After the Equal Employment Opportunity Commission ["EEOC"] issued a Right to Sue letter on June 28, 2012, Not. of Right to Sue Letter [1-2] att. as Ex. "1" to Pl.'s Compl., Plaintiff filed his Complaint in this Court on September 25, 2012, Compl. . Plaintiff claims that Defendants, in denying him a promotion, violated the Age Discrimination in Employment Act of 1967, 29 U.S.C. §621, et seq. and Title VII of the Civil Rights Act of 1964, 42 U.S.C. §2000e, et seq. Compl. ¶¶ 20-22. Plaintiff also alleges that subsequent to his filing a grievance with MDOC and a complaint with the EEOC, he was subjected to retaliation in the form of changes in work assignments and times, and a reduction in overall time worked. Id. Plaintiff seeks a transfer of position, back pay, attorneys' fees, and costs.
On October 26, 2012, Defendant MDOC filed a Motion to Dismiss asserting immunity under the Eleventh Amendment to the United States Constitution. That same day Defendant Jerry Williams filed a Motion to Dismiss and a Motion for Summary Judgment asserting immunity as well as additional legal grounds for dismissal of Plaintiff's Complaint. The deadline for Plaintiff to file responses to the instant Motions was November 12, 2012. He did not respond. The Court entered a Show Cause Order on November 20, 2012, granting Plaintiff the opportunity to file responses on or before November 29, 2012. In that same Order, Plaintiff was advised that any failure to comply with the Court's Order could result in the dismissal of this action without further notice. The Court entered a second Show Cause Order  on March 28, 2013, which noted that on or about November 26, 2012, Plaintiff had contacted and represented to the Court that he was continuing to search for an attorney. The Order afforded Plaintiff one final opportunity to file Responses on or before April 8, 2013. To date, no Responses have been filed by Plaintiff.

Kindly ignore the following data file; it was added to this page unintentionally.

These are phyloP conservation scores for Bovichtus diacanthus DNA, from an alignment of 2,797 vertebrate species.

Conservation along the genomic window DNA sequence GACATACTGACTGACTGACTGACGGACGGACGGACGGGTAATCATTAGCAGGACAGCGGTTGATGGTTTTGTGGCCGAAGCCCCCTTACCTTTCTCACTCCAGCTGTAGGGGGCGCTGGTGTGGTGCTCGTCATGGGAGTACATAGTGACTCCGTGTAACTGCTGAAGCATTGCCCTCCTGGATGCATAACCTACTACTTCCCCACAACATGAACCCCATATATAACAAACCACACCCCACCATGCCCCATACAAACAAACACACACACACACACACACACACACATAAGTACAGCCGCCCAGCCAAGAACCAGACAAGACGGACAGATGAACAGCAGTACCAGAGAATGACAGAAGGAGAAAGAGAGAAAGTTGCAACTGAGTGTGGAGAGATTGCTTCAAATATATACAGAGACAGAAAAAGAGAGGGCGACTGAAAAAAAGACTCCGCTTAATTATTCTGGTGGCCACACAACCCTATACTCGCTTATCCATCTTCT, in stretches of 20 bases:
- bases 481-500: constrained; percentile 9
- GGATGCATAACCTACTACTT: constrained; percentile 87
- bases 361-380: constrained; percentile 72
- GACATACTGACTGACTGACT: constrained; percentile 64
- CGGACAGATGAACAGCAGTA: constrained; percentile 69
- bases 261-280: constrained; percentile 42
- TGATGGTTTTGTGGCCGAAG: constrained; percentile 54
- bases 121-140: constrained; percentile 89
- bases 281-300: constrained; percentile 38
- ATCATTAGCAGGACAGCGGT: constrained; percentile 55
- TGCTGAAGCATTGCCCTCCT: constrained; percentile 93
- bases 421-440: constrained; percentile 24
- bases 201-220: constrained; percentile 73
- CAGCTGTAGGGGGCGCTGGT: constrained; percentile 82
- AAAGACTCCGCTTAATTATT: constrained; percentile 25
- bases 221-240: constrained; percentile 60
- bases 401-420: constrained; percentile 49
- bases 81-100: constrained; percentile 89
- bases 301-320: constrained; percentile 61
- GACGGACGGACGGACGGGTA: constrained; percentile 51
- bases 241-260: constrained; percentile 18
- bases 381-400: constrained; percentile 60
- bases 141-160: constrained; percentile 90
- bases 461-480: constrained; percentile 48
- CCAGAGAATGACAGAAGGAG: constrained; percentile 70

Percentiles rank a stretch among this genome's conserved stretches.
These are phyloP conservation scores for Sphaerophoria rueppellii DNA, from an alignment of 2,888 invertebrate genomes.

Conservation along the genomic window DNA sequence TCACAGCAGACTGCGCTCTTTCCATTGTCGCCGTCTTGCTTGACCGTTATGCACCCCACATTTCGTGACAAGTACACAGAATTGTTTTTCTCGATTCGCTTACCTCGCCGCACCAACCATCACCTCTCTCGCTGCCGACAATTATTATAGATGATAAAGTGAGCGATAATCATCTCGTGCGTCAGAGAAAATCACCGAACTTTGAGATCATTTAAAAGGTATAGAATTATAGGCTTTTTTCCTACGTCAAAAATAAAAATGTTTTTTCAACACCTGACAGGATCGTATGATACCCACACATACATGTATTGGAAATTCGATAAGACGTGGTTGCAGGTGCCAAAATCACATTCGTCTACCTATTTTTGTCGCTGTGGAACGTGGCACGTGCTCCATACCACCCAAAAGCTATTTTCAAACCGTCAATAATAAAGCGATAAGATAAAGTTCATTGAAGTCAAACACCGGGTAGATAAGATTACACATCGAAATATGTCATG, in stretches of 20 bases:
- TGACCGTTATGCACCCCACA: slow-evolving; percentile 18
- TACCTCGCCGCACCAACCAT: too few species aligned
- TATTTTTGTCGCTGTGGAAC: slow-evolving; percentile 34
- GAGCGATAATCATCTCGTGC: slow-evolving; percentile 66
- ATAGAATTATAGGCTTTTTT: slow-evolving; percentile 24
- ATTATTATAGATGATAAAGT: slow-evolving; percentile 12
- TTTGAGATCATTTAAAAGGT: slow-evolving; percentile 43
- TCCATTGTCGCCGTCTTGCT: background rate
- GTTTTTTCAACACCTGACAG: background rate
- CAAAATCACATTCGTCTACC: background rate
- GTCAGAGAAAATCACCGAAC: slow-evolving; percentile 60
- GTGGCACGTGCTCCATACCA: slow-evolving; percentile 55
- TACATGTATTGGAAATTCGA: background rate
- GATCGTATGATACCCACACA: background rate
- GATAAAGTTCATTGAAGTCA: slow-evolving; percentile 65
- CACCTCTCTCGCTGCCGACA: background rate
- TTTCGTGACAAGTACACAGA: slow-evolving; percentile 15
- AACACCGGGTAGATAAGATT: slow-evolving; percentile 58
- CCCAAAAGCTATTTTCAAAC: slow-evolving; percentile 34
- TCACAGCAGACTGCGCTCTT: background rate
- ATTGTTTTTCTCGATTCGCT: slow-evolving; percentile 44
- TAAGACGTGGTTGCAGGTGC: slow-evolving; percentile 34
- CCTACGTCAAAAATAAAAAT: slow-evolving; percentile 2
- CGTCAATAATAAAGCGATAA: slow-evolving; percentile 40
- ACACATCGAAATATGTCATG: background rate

A. Motion to Dismiss filed by MDOC
1. Legal Standard
A motion to dismiss under FED. R. CIV. P. 12(b)(6) "is viewed with disfavor and is rarely granted." Kaiser Aluminum & Chem. Sales v. Avondale Shipyards, 677 F.2d 1045, 1050 (5th Cir. 1982). FED. R. CIV. P. 8(a) provides in relevant part that